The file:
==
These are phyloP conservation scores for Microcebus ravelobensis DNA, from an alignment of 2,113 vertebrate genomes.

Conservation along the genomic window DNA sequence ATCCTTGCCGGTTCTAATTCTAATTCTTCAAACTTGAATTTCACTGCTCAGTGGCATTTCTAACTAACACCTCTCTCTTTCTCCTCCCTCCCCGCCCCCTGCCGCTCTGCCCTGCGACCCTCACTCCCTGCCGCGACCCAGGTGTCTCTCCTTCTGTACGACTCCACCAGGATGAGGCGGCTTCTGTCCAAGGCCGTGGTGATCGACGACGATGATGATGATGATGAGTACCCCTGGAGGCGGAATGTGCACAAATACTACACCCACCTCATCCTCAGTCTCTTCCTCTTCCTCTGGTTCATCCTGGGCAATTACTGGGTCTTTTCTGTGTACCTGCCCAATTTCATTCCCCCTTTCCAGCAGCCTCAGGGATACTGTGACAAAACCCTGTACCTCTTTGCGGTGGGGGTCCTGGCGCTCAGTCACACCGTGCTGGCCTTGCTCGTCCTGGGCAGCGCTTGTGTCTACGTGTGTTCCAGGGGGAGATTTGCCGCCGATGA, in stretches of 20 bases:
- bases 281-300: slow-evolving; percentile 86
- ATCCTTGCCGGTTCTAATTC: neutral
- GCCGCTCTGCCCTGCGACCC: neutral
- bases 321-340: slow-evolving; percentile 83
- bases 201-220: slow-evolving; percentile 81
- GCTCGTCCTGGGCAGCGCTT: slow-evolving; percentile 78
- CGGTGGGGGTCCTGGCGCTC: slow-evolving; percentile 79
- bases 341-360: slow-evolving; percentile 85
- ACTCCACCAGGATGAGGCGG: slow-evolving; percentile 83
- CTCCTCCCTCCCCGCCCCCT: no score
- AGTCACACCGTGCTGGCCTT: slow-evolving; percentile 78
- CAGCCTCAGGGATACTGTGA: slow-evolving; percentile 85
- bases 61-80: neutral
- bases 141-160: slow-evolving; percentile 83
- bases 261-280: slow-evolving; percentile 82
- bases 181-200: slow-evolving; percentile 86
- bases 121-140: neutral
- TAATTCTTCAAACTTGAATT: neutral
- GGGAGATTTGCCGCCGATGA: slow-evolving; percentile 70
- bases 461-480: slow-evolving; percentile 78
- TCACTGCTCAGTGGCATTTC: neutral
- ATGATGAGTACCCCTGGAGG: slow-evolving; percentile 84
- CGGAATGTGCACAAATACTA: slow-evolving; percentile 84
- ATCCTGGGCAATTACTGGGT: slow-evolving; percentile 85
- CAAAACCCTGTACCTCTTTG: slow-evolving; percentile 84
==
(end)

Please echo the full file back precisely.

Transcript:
These are phyloP conservation scores for Microcebus ravelobensis DNA, from an alignment of 2,113 vertebrate genomes.

Conservation along the genomic window DNA sequence ATCCTTGCCGGTTCTAATTCTAATTCTTCAAACTTGAATTTCACTGCTCAGTGGCATTTCTAACTAACACCTCTCTCTTTCTCCTCCCTCCCCGCCCCCTGCCGCTCTGCCCTGCGACCCTCACTCCCTGCCGCGACCCAGGTGTCTCTCCTTCTGTACGACTCCACCAGGATGAGGCGGCTTCTGTCCAAGGCCGTGGTGATCGACGACGATGATGATGATGATGAGTACCCCTGGAGGCGGAATGTGCACAAATACTACACCCACCTCATCCTCAGTCTCTTCCTCTTCCTCTGGTTCATCCTGGGCAATTACTGGGTCTTTTCTGTGTACCTGCCCAATTTCATTCCCCCTTTCCAGCAGCCTCAGGGATACTGTGACAAAACCCTGTACCTCTTTGCGGTGGGGGTCCTGGCGCTCAGTCACACCGTGCTGGCCTTGCTCGTCCTGGGCAGCGCTTGTGTCTACGTGTGTTCCAGGGGGAGATTTGCCGCCGATGA, in stretches of 20 bases:
- bases 281-300: slow-evolving; percentile 86
- ATCCTTGCCGGTTCTAATTC: neutral
- GCCGCTCTGCCCTGCGACCC: neutral
- bases 321-340: slow-evolving; percentile 83
- bases 201-220: slow-evolving; percentile 81
- GCTCGTCCTGGGCAGCGCTT: slow-evolving; percentile 78
- CGGTGGGGGTCCTGGCGCTC: slow-evolving; percentile 79
- bases 341-360: slow-evolving; percentile 85
- ACTCCACCAGGATGAGGCGG: slow-evolving; percentile 83
- CTCCTCCCTCCCCGCCCCCT: no score
- AGTCACACCGTGCTGGCCTT: slow-evolving; percentile 78
- CAGCCTCAGGGATACTGTGA: slow-evolving; percentile 85
- bases 61-80: neutral
- bases 141-160: slow-evolving; percentile 83
- bases 261-280: slow-evolving; percentile 82
- bases 181-200: slow-evolving; percentile 86
- bases 121-140: neutral
- TAATTCTTCAAACTTGAATT: neutral
- GGGAGATTTGCCGCCGATGA: slow-evolving; percentile 70
- bases 461-480: slow-evolving; percentile 78
- TCACTGCTCAGTGGCATTTC: neutral
- ATGATGAGTACCCCTGGAGG: slow-evolving; percentile 84
- CGGAATGTGCACAAATACTA: slow-evolving; percentile 84
- ATCCTGGGCAATTACTGGGT: slow-evolving; percentile 85
- CAAAACCCTGTACCTCTTTG: slow-evolving; percentile 84